To clean up any remaining glue squeeze out reside, flush the banding with the panel, and get the board flat, I ran it through the drum sander. Several light passes on each side did the trick.
If you don't have a drum sander, this could easily be done with an orbital sander. Hand sanding would be miserable and I'm not sure how a hand plane would deal with the plywood.
Step 8: The Board - Epoxy Filling and Sanding
The plywood had some voids, which was unfortunate, but not the end of the world. Since wood filler would be way too obvious, I chose to fill the voids with two part epoxy.
Once it cured, I sanded it flush to the board with an orbital sander. I broke all the sharp edges by hand with 150 grit, and then did a final 220 grit with a sanding block.
Step 9: The Board - Finishing
I finished the board with 50/50 boiled linseed oil/mineral spirits two coats of shellac ... sanding in between coats. The DIY standoffs are made from scrap plywood and drywall screws.
Step 10: The Pieces - Blanks
For the pieces, I wanted to stay with the Poplar and Plywood theme ... and I wanted cuboid as opposed to cylindrical. I had 1/2" and 3/4" plywood on hand and since the board spaces are 1 1/2" square, I went with the 1/2" plywood. Time to rip some strips and laminate some blanks.
For the poplar, I started by cutting a board to a length of 30". From this, I ripped four 1 1/4" strips ... over-sized so they can be trimmed post glue up.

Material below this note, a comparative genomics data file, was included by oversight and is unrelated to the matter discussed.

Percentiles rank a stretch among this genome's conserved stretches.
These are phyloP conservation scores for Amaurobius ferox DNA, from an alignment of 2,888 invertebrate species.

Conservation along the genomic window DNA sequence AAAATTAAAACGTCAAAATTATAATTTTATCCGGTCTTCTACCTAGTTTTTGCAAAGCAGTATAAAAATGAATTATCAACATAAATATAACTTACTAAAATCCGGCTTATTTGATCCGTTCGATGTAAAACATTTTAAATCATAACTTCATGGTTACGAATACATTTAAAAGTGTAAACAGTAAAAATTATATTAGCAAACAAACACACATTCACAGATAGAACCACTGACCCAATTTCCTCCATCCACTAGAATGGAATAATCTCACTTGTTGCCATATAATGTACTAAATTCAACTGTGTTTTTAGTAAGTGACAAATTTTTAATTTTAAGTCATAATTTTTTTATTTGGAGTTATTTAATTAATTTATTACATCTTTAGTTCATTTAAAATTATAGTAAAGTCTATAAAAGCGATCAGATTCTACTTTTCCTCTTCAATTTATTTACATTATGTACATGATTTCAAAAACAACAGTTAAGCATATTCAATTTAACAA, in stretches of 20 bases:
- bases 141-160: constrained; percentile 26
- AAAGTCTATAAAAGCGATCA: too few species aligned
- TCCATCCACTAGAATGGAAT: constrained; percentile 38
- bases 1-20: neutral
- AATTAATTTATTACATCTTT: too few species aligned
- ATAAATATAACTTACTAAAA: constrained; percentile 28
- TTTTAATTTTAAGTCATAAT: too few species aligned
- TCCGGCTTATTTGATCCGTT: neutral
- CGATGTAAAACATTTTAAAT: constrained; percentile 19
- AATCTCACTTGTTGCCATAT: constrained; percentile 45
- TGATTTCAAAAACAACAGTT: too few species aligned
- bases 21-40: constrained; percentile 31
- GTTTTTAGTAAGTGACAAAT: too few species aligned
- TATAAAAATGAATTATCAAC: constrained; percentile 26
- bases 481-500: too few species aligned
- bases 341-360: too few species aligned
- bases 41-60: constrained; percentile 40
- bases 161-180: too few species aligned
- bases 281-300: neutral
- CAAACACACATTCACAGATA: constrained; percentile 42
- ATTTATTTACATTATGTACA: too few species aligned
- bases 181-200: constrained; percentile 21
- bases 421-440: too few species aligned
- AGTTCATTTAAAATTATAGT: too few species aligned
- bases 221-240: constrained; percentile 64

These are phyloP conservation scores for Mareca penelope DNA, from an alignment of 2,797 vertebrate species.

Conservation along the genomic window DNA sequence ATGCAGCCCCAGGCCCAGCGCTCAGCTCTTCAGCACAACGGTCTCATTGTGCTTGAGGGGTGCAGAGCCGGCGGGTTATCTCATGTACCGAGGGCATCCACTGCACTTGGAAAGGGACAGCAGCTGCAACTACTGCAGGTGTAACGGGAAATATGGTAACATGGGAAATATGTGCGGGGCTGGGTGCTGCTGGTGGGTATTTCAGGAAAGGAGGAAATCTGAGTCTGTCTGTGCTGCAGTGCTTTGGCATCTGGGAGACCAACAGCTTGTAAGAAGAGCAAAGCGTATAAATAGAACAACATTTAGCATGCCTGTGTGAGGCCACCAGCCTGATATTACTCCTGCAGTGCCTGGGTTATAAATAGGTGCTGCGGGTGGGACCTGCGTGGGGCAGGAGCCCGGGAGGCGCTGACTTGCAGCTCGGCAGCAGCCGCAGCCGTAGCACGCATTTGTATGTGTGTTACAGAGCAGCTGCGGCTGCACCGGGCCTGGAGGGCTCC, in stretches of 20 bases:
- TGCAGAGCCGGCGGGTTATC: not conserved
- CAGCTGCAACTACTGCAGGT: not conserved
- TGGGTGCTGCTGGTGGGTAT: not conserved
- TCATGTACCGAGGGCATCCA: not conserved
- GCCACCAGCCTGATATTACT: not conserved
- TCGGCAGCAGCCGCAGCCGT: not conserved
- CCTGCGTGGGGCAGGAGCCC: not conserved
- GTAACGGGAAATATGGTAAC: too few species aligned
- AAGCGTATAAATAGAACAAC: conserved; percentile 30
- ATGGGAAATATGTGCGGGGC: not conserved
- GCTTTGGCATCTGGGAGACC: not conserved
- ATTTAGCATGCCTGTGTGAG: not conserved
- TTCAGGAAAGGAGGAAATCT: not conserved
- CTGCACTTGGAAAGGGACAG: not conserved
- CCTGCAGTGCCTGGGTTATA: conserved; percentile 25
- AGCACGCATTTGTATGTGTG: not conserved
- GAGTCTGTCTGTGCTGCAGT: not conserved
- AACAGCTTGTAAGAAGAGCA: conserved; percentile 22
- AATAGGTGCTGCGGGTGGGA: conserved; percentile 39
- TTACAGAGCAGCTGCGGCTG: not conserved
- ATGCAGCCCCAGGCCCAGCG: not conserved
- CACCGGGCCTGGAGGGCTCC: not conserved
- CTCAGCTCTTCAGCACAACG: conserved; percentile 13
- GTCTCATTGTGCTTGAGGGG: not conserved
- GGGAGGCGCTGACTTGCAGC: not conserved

For the poplar, I ripped six 1 1/4" strips. I figured I'd have to cut out any sections with voids and might lose a few pieces to fatal veneer chip out ... so I'd need extra.
I laid all the strips flat, spread glue, aligned them as pairs, and clamped them all up at the same time. Just pay attention to your glue direction, or you'll end up making a cutting board. I cleaned up any squeeze out I could get to and let these sit overnight. I ended up with 2 poplar blanks and 3 plywood blanks.
Once the blanks were dry, I used the table saw to flush the sides of the plywood blanks and bring them close to 1" wide ... then the drum sander to remove any tool marks/blade burning. The poplar blanks took more work since I had laminated 3/4" stock (didn't have 1/2" stock and my planer was broken). I started by flushing up the sides and getting close to 1", but then I had to rotate the blank so that the lamination line was visible from above. This width needed to go from 1 1/2" to 1", but I wanted it symmetrical ... so I need to trim close to 1/4" off of each side. Once that was done, I ran them through the drum sander to get to the 1" blank.